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MILLER TABAK HIRSCH & CO. v. PENN TRAFFIC CO.

UNITED STATES DISTRICT COURT FOR THE WESTERN DISTRICT OF PENNSYLVANIA


August 22, 1986

MILLER TABAK HIRSCH & CO. and CEDE & CO., Plaintiffs,
v.
THE PENN TRAFFIC COMPANY, Defendant

The opinion of the court was delivered by: DIAMOND

DIAMOND, J.

 The plaintiffs in this action, Miller Tabak Hirsch & Co. ("MTH") and Cede & Co. ("Cede"), are New York partnerships. MTH is an investment banking firm, a registered broker-dealer and a member of the New York and American Stock Exchanges. Cede holds for MTH a number of shares of the defendant, The Penn Traffic Company, ("PTC" or "Company").

 PTC is a Pennsylvania corporation engaged primarily in the operation of supermarkets and a dairy business in Pennsylvania and elsewhere. PTC common stock is traded on the American Stock Exchange.

 This suit arises out of a proxy contest between MTH, an approximate 7% shareholder of PTC, and the Company itself. In this action the plaintiffs seek a declaratory judgment under 28 U.S.C. § 2201: (1) that the June 27, 1986, shareholders' meeting of PTC was invalidly and illegally called and held; (2) that the PTC by-law authorizing the Board to fix the record date for the annual shareholders' meeting, both before and after the purported amendment of that by-law on June 12, 1986, is defective under the Pennsylvania Business Corporation Law ("BCL"); and, (3) that the aforesaid purported amendment of PTC's by-law by the Executive Committee of PTC's Board of Directors ("Board") was invalid and that it and all actions and votes taken at the June 27 shareholders' meeting are null and void. Based on the foregoing, plaintiffs also seek to enjoin PTC from implementing or taking any action based upon the June 27 meeting.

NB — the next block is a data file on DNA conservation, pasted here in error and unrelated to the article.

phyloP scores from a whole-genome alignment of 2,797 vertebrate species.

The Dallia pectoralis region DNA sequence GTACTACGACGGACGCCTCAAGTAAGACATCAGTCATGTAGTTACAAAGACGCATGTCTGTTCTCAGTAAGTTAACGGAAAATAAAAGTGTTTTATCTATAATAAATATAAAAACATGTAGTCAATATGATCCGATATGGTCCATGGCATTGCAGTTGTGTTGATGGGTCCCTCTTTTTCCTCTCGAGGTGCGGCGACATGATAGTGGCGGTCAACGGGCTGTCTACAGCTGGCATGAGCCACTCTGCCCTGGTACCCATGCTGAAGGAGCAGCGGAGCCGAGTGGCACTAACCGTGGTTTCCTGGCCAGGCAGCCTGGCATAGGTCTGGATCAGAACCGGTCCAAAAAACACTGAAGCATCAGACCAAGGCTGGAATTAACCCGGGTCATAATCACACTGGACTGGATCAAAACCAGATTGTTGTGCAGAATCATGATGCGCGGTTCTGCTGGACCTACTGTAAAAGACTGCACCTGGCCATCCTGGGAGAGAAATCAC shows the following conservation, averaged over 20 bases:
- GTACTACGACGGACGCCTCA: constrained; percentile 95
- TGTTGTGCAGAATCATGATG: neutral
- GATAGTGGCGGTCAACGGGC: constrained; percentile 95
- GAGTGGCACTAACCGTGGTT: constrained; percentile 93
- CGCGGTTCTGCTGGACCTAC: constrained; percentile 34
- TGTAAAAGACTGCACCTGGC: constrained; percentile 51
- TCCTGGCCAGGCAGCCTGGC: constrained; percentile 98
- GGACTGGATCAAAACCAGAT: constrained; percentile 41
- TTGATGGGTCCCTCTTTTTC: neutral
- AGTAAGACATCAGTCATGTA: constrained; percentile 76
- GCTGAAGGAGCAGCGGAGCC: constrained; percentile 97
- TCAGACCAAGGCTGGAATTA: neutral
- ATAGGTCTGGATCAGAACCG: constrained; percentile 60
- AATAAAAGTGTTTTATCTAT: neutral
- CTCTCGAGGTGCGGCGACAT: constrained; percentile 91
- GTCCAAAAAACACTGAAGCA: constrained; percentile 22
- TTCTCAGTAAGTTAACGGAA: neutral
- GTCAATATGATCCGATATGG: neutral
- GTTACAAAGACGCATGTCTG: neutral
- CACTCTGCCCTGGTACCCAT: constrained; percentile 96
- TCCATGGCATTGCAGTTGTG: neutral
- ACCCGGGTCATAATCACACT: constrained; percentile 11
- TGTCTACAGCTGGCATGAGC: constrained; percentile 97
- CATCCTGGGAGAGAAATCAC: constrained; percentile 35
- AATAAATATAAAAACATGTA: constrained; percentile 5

At the hearing and oral argument on plaintiffs' motion for a preliminary injunction, the parties stipulated that the court may make findings of fact from affidavits, exhibits and a statement of undisputed facts, all of which previously were submitted by the parties. In addition, they agreed that the trial on the merits be advanced and consolidated with the hearing on plaintiffs' application for preliminary injunction. Accordingly, the following will constitute the court's final findings and rulings on the merits. Rule 65(a)(2) and 52(a), Fed.R.Civ.P., 28 U.S.C.

 I.

 Background Facts

 The facts underlying this case are essentially undisputed.

 At a meeting of the Board on January 28, 1986, it scheduled the 1986 annual meeting of the shareholders of PTC for June 17, 1986, and fixed April 21, 1986, as the record date for the determination of those shareholders entitled to notice of, and to vote at, that meeting. The April 21 record date was established in accordance with Article II, Section 13 of the Company's by-laws, which provided in part that the Board "may fix a time, not more than 60 days, prior to the date of any meeting of shareholders . . . as a record date for the determination of the shareholders entitled to notice of, and to vote at, any such meeting . . . ."